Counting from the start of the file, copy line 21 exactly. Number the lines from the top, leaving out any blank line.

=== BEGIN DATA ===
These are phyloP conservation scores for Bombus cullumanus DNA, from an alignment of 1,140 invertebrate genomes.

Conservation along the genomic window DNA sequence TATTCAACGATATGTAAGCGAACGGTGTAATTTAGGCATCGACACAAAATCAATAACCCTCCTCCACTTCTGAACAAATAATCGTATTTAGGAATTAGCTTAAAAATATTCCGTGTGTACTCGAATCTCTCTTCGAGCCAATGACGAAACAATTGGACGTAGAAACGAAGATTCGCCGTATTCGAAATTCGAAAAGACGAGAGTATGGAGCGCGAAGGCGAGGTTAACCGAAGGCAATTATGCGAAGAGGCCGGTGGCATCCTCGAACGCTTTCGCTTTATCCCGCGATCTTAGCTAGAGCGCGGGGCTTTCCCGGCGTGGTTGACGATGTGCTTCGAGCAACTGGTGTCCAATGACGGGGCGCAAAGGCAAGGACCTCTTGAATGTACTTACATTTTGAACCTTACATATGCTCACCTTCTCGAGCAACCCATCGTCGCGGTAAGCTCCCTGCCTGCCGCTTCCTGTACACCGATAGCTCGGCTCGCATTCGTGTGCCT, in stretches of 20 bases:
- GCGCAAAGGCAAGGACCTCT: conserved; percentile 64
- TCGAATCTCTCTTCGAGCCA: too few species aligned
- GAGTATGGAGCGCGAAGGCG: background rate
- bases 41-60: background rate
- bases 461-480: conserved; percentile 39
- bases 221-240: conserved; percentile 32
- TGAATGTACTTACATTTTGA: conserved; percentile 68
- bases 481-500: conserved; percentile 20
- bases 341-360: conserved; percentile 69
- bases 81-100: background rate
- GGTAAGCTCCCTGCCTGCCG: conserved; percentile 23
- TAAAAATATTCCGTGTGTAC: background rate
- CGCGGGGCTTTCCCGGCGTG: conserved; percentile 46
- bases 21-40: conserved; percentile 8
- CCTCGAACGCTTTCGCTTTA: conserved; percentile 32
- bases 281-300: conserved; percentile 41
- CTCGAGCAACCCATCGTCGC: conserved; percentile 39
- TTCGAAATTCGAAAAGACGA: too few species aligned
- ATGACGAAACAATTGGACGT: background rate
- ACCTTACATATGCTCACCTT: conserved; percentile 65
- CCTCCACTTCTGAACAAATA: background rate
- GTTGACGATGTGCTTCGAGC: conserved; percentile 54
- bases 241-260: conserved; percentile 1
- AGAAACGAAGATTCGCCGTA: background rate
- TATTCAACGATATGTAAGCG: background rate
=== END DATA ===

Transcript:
- ATGACGAAACAATTGGACGT: background rate